MOMBASA, Kenya (AP) — Hardline Muslim clerics. Young people who feel marginalized. Suspicions that police are responsible for the killings and forced disappearances of extremists.
These elements created a combustible mixture that exploded into rioting last week after Aboud Rogo Mohammed, a Muslim preacher accused of links to an Islamist insurgent group in neighboring Somalia, was riddled with bullets as he drove his wife to a hospital for a checkup. Observers say these events underscore growing fundamentalism in Mombasa, dividing people in a city established centuries ago by Muslim traders from the Arabian peninsula, now home to many people of Arab descent and Somalis.
No one has been arrested for the Aug. 27 killing that happened in broad daylight but Mohammed's wife, who was wounded in the leg, immediately suspected the police.
"It is you policemen who have killed him, we don't want a post-mortem or any help from you," Khaniya Said Sagar told police officers who came to assist her. Mohammed was the fifth alleged Muslim extremist who has been killed or who has disappeared in the last four months.
The Masjid Musa mosque where Mohammed preached weekly became ground zero of the rioting over two days in which four people, including three members of the security forces, were killed and three churches were damaged. Hundreds of angry young Muslims who took to the streets blamed police for the killing of Mohammed.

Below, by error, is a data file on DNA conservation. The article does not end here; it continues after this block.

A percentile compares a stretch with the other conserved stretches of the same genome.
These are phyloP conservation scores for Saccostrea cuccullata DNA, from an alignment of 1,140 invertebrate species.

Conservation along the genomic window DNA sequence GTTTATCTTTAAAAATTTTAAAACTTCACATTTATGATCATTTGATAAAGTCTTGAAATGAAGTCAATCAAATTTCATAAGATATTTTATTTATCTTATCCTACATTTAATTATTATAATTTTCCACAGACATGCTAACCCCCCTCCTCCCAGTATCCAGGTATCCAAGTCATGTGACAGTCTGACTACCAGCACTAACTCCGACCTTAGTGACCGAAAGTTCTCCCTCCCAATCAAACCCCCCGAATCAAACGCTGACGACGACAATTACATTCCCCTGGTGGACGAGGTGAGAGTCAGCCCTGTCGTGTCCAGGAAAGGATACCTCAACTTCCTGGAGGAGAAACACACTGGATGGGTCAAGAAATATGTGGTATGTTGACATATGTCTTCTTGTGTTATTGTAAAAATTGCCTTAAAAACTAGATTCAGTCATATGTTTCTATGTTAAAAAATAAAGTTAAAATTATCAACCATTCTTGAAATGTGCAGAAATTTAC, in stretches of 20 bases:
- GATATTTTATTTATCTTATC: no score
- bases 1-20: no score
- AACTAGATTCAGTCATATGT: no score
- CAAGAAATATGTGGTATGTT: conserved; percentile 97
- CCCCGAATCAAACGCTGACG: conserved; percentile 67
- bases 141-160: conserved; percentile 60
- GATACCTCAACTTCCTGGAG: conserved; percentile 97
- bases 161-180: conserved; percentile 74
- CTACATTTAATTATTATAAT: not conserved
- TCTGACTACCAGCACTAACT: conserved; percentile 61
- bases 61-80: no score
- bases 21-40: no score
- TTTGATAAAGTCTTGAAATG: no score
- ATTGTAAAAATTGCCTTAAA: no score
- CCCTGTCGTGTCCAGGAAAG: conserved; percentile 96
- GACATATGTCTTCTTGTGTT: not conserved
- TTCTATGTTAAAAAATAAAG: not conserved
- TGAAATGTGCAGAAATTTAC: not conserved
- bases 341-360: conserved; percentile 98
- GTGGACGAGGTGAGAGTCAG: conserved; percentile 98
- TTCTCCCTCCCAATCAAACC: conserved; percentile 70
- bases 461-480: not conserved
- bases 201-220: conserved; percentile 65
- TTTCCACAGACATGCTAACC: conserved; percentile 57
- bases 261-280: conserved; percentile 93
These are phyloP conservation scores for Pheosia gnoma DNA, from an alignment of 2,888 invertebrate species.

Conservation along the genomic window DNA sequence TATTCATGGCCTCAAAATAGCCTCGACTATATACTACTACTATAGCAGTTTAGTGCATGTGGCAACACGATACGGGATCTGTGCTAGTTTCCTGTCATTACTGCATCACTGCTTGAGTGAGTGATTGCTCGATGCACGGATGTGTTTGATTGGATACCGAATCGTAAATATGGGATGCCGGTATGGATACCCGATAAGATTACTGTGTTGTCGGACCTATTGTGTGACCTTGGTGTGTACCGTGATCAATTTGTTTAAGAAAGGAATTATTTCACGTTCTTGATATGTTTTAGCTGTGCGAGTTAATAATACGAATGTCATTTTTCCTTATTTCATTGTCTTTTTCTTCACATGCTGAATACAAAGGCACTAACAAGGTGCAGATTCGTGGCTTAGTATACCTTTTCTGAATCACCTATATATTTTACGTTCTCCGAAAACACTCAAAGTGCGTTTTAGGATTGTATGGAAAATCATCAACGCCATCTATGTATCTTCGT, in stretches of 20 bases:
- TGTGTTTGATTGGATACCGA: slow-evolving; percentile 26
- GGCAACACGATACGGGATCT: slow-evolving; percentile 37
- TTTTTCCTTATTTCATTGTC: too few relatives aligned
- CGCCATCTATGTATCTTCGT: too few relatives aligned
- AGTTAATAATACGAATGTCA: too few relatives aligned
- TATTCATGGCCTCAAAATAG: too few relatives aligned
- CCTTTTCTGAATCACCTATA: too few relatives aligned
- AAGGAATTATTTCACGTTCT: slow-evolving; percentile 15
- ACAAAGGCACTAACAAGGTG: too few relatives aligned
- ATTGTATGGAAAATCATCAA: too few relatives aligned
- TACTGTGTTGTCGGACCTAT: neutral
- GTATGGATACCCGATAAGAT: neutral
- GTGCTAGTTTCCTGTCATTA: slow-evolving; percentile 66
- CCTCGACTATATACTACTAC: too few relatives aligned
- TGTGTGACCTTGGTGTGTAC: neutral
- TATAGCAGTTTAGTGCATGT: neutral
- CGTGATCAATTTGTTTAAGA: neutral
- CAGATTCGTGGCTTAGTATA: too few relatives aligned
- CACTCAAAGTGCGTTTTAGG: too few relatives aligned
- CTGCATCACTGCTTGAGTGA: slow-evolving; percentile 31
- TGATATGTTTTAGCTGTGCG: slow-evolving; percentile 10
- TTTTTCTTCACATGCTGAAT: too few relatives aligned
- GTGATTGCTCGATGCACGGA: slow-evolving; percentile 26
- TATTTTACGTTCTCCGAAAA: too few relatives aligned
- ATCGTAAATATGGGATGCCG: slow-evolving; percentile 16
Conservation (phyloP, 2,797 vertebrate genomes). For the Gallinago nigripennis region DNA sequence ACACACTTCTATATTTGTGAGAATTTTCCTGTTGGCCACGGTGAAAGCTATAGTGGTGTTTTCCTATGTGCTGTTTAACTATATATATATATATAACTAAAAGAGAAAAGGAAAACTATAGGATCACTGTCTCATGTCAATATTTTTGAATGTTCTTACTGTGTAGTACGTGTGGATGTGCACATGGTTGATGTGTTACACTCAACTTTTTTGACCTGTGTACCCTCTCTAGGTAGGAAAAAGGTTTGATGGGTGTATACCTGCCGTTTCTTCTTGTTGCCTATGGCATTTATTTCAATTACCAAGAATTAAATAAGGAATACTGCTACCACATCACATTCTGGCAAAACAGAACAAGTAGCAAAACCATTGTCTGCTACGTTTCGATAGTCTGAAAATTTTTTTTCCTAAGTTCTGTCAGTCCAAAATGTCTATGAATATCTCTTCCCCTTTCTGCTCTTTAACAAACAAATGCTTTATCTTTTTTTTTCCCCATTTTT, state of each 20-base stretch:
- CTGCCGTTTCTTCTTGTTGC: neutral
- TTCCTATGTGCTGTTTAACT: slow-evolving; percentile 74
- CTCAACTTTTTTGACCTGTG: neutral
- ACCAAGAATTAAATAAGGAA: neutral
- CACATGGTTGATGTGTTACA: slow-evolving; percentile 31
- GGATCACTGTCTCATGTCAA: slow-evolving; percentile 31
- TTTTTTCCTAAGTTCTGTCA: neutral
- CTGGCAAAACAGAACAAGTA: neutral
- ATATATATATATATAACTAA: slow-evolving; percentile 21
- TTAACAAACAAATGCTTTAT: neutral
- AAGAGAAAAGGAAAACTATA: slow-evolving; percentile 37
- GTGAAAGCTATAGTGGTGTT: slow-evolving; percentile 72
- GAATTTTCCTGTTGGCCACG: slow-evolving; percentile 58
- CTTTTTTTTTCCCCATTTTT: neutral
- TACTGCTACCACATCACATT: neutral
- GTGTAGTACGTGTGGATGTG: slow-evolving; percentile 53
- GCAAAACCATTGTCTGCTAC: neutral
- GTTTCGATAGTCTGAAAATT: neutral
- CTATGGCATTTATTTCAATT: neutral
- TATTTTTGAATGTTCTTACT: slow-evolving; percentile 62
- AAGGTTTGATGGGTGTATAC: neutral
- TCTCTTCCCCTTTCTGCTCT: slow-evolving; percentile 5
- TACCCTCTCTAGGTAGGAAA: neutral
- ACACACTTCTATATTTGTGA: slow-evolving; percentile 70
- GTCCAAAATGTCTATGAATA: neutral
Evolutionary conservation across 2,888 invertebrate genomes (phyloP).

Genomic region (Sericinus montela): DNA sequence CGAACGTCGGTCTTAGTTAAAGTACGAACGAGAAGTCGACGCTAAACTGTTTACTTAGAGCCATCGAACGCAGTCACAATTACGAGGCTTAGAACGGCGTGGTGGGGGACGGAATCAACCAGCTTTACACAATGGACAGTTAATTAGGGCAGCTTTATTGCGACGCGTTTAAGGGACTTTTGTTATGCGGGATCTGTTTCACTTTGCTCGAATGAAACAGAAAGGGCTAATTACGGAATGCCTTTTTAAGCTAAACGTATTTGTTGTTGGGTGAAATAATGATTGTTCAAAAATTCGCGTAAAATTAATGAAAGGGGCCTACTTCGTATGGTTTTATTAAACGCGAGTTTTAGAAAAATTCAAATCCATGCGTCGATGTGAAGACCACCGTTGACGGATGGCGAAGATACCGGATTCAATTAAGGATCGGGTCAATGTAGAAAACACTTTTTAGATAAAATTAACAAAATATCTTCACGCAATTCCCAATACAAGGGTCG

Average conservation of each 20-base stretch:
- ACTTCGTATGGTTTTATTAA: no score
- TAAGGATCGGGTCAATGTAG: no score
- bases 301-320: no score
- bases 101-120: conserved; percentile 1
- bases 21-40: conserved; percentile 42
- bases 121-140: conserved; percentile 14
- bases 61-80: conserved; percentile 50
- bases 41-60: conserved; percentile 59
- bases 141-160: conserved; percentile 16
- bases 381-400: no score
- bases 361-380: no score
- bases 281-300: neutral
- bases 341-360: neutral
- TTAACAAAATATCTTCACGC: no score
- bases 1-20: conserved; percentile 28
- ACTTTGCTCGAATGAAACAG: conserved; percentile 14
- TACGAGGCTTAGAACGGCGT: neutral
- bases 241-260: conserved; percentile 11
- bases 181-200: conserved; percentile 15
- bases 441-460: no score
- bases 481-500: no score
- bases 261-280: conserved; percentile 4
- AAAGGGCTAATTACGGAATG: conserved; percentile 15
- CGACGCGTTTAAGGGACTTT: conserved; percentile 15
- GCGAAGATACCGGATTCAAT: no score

"There is growing religious fundamentalism in Mombasa that is reaching to certain heights that were not there (before)," said the Rev. Wilybard Lagho, a Catholic priest who is the chairman of the Coast Inter-Faith Council of clerics, a forum which brings together clerics from several faiths to discuss common concerns. "Extremism divides people as 'we versus them' and that brings tension."
Hassan Omar Hassan, a former deputy head of the government-funded Kenya National Commission on Human Rights, knew Mohammed, and said the cleric became more outspoken and adopted a hardline stance after he emerged from prison. Mohammed had been jailed for the December 2002 killing of 13 people in a bomb attack of an Israeli-owned hotel at the Kenyan coast and the attempted downing of a jetliner packed with Israeli tourists. Mohammed was charged with murder but was acquitted in a trial.
"It was at that point that I started to hear Mohammed, after imprisonment, becoming more and more audacious. It appears when he was imprisoned he overcame the fear of adversity," Hassan said. "He started preaching on international jihad, and subscribed broad ideologies of jihad."
Police said Mohammed had belonged to a terror cell affiliated with al-Shabab that was planning to bomb Kenyan targets over Christmas. Al-Shabab is an Islamist insurgent group in Somalia that has executed people by stoning and chopped off limbs of suspected thieves. Kenyan troops are among the African Union forces backing the Somali government, and are on the verge of attacking al-Shabab's last stronghold, the Somali seaside city of Kismayo.
Mohammed's death exposed and exacerbated a schism between the Muslim faithful in Mombasa, which boasts an architectural mix of mosques and minarets from Arab traders, British colonial-style buildings and more recently built high-rises. The mix of disparate cultural influences is evident in the clothing people wear here, from Arab-style robes, hijab headscarves and burqas to hip-hop style outfits complete with sagging jeans, short skirts and tights.